Music – undefinable, ephemeral, with its own unique language – is ripe for snobs. The humble refer to Beethoven’s fifth symphony, snobs say the C-minor. Tough if you don’t know key signatures but at least Ludwig only wrote nine symphonies. But how about his C-sharp minor piano sonata? – given he wrote 32 of them. That, incidentally, is the Moonlight and snobs would rather burst at the seams than say Moonlight. My mentor, Richard, who was more than a bit of a snob, went even further and called it the Quasi una fantasia sonata.
LvB’s opus numbers are just about snob-manageable at 135 but Mozart’s 600-plus (called Kőchel numbers) are indigestible. And nobody plays this game with Bach whose BWV (Bach-Werke-Verzeichnis) listings run all the way to 1127. In any case this is just a start. When talking about Cosi Fan Tutte snobs never say Soave il vento, always “the first-act trio”. And you’re supposed to know which three instruments solo in LvB’s triple concerto. Anything to make understanding that little bit harder.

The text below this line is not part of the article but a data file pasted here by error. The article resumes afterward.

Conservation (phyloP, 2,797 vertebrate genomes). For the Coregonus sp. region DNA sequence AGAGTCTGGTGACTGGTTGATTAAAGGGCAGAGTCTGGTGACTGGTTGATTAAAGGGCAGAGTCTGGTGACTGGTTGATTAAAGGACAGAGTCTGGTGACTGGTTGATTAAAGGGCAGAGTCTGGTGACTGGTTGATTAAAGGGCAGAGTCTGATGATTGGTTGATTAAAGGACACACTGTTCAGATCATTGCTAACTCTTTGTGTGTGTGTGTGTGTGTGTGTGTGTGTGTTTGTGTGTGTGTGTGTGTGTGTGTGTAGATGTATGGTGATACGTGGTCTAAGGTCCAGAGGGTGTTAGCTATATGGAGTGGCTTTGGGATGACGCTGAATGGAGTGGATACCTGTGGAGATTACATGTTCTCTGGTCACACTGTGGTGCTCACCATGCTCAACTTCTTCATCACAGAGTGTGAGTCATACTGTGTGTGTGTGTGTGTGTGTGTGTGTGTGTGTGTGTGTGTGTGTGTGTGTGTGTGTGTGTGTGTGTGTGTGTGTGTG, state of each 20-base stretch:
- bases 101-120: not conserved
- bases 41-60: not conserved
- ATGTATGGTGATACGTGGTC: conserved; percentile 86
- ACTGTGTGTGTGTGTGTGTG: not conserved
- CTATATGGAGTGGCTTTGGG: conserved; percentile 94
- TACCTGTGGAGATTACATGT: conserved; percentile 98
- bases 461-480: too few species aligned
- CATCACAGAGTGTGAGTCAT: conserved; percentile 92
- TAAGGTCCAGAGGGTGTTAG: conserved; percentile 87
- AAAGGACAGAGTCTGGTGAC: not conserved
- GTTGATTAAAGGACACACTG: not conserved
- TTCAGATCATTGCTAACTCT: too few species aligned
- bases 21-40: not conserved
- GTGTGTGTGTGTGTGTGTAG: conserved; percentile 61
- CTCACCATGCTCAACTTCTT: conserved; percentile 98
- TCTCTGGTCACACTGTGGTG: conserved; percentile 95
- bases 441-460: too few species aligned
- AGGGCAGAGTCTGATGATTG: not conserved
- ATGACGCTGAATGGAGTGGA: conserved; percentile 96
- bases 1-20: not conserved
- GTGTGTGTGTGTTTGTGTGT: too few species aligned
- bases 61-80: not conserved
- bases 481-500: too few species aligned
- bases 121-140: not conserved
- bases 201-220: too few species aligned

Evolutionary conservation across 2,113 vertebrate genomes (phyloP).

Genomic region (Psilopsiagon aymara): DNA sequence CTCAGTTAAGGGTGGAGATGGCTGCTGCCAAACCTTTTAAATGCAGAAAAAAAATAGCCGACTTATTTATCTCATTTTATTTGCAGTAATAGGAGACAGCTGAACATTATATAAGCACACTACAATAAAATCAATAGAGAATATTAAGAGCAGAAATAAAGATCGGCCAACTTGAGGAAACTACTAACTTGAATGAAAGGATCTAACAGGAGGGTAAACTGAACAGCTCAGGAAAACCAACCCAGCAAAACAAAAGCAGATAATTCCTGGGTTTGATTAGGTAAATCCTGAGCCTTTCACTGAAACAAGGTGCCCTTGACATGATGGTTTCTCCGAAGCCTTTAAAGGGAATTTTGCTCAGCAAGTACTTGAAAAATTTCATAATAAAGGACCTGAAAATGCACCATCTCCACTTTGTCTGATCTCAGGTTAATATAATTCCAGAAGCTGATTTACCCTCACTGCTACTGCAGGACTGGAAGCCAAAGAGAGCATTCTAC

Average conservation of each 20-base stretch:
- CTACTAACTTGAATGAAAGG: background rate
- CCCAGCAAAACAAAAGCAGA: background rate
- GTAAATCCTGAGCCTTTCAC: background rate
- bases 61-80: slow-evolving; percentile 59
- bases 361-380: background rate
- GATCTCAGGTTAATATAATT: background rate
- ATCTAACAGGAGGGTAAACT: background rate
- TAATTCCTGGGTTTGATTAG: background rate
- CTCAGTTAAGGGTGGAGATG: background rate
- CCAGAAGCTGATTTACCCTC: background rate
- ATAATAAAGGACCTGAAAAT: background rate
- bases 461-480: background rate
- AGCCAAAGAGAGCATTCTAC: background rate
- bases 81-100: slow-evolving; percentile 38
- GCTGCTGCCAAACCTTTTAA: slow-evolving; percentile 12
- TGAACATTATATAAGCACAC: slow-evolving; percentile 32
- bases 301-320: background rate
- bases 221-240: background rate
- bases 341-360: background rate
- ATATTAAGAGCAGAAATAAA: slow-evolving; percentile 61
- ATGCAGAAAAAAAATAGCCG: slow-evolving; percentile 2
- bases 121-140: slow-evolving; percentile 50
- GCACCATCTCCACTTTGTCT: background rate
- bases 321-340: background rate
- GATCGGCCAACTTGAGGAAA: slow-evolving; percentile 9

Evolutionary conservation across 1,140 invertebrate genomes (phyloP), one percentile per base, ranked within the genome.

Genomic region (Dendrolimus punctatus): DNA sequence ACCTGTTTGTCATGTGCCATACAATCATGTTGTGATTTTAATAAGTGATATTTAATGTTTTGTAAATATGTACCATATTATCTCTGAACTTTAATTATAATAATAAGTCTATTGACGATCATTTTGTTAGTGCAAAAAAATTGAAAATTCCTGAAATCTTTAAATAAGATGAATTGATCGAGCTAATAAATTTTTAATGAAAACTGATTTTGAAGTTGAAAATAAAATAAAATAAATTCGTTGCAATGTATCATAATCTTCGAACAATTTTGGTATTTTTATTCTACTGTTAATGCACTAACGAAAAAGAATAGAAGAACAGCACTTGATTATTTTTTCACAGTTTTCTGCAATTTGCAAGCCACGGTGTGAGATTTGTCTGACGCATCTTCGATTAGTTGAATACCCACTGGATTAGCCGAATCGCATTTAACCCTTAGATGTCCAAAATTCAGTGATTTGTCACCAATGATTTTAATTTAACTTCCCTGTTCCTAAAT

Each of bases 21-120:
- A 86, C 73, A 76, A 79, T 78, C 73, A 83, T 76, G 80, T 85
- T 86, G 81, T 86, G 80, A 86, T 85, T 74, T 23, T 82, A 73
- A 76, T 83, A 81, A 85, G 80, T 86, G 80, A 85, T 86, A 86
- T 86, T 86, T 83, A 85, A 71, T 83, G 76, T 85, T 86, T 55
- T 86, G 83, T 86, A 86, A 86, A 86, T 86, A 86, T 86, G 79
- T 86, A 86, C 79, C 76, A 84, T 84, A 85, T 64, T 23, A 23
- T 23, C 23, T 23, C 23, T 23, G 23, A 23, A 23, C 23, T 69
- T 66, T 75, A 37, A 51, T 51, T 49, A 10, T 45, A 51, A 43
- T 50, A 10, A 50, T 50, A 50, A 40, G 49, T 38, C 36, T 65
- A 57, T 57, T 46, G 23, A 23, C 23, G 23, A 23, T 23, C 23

I do it myself.
But not with pop, where I’m disadvantaged. Others do it for me. Cliff Richards sells millions of discs but have you ever met anyone who admits to having bought one? Garth Crooks, a country-western singer who wears a suit, is in the top five best-sellers of all time (with Elvis, the Beatles) and yet might as well be a Trappist. Travelling in reverse, when I saw Michael Jackson on telly for the first time I was sure no one could take this horribly mutilated creature seriously. Turned out one, if not both, of my daughters owned discs.
Jazz. The snobbiest, cliquey-ist music of all but I’ve run out of space.